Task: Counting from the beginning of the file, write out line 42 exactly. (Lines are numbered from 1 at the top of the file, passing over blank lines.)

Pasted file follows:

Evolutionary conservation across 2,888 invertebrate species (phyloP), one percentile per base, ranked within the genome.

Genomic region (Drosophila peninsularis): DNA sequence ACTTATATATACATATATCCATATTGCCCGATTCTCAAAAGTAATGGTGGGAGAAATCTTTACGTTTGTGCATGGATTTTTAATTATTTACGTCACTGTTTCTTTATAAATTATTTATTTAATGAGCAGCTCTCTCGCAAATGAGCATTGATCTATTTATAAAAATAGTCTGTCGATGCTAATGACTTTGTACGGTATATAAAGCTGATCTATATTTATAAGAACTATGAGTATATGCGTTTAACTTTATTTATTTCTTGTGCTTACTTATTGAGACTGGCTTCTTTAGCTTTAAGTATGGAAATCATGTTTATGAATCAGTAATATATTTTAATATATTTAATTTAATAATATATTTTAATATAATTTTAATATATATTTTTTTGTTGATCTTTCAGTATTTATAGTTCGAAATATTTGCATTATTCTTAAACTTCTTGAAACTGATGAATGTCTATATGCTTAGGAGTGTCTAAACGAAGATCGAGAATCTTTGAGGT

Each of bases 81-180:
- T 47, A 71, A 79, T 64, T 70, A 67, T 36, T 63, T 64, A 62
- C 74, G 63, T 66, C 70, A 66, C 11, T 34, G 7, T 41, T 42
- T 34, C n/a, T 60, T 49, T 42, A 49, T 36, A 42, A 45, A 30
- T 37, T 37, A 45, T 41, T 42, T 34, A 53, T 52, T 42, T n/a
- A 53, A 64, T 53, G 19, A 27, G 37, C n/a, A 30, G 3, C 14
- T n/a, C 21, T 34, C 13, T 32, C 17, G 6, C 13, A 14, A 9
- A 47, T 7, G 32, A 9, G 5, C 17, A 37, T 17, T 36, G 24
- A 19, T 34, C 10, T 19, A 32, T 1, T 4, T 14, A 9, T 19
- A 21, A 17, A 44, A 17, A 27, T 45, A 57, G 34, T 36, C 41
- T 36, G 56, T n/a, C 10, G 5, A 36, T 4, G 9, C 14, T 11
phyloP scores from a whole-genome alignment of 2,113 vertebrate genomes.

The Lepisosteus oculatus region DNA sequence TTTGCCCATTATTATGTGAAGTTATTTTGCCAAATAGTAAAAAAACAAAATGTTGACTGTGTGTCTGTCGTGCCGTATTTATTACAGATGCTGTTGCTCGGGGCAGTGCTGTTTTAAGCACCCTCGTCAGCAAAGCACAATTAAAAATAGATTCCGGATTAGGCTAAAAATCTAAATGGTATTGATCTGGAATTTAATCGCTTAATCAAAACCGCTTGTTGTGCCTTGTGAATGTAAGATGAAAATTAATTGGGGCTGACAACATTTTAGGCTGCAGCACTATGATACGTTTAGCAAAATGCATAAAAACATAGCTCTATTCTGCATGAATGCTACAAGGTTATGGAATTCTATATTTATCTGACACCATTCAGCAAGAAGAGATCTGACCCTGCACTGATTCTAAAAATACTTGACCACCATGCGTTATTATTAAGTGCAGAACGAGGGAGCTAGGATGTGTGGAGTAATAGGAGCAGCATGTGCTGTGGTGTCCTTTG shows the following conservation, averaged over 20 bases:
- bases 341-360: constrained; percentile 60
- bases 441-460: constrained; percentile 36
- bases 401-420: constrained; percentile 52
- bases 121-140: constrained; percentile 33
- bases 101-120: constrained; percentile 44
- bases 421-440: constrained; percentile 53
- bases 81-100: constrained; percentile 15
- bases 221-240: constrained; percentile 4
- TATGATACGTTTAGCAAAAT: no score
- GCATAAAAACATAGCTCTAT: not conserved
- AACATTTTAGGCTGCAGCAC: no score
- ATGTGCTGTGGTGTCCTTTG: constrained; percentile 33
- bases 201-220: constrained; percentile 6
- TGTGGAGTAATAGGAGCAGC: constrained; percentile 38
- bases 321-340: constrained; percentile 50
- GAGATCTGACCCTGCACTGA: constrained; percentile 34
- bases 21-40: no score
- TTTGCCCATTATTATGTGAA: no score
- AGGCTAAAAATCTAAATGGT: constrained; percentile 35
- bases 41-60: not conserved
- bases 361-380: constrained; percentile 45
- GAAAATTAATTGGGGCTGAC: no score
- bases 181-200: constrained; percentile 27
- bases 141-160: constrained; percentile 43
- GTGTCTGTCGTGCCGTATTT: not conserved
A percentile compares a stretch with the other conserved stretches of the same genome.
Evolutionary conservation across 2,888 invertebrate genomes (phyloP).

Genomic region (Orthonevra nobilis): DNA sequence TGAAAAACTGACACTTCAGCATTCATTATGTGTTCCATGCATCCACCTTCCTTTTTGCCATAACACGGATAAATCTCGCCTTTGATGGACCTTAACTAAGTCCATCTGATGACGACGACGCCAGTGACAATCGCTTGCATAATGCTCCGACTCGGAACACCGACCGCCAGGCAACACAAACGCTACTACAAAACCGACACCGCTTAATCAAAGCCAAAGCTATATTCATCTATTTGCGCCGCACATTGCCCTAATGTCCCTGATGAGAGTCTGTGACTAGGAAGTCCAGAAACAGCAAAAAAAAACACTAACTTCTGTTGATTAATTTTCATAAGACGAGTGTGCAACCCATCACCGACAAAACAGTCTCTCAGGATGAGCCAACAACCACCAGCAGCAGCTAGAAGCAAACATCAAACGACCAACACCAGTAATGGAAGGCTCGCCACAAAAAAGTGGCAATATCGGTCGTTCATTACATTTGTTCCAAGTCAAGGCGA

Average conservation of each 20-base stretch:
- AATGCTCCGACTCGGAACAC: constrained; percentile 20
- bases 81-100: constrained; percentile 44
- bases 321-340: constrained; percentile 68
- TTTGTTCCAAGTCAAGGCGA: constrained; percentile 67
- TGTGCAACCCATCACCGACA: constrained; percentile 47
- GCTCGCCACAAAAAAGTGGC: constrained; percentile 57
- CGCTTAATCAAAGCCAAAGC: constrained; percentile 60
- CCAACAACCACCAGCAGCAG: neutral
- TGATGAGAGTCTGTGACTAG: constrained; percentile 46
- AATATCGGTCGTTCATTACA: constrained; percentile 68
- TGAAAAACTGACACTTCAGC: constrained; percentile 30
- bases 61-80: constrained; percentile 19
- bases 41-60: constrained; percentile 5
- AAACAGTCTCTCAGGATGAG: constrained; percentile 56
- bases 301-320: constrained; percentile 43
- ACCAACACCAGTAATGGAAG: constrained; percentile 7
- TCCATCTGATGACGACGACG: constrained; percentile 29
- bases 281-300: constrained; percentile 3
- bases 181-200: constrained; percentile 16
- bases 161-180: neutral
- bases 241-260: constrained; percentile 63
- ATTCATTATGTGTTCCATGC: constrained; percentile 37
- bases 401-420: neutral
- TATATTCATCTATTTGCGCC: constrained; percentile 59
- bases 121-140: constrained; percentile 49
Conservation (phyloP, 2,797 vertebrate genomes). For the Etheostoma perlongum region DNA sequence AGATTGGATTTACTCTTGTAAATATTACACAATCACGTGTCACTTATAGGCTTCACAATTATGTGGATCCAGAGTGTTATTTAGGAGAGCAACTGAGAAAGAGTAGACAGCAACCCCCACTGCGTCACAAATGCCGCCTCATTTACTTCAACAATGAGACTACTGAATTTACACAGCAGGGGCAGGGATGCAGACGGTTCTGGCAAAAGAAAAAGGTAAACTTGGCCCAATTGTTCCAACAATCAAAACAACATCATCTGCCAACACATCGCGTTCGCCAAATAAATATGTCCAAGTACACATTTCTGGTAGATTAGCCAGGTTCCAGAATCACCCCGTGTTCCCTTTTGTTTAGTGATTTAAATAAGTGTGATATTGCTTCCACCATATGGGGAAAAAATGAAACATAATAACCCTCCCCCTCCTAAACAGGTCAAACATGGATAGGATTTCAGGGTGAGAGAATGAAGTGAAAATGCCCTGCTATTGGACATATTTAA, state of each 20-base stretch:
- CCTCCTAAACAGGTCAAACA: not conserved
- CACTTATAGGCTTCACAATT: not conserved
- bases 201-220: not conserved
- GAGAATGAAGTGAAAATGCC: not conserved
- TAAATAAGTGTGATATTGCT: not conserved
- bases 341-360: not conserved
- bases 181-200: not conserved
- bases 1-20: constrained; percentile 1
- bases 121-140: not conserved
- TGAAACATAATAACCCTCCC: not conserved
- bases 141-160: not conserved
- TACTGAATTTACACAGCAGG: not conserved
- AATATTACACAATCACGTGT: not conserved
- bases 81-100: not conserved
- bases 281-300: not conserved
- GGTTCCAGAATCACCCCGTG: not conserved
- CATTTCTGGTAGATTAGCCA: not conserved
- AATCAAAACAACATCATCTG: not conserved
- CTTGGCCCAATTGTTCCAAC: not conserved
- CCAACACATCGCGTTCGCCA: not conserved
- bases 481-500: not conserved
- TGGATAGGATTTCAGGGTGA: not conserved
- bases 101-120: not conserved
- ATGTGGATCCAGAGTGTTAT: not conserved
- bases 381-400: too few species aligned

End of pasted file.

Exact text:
Evolutionary conservation across 2,888 invertebrate genomes (phyloP).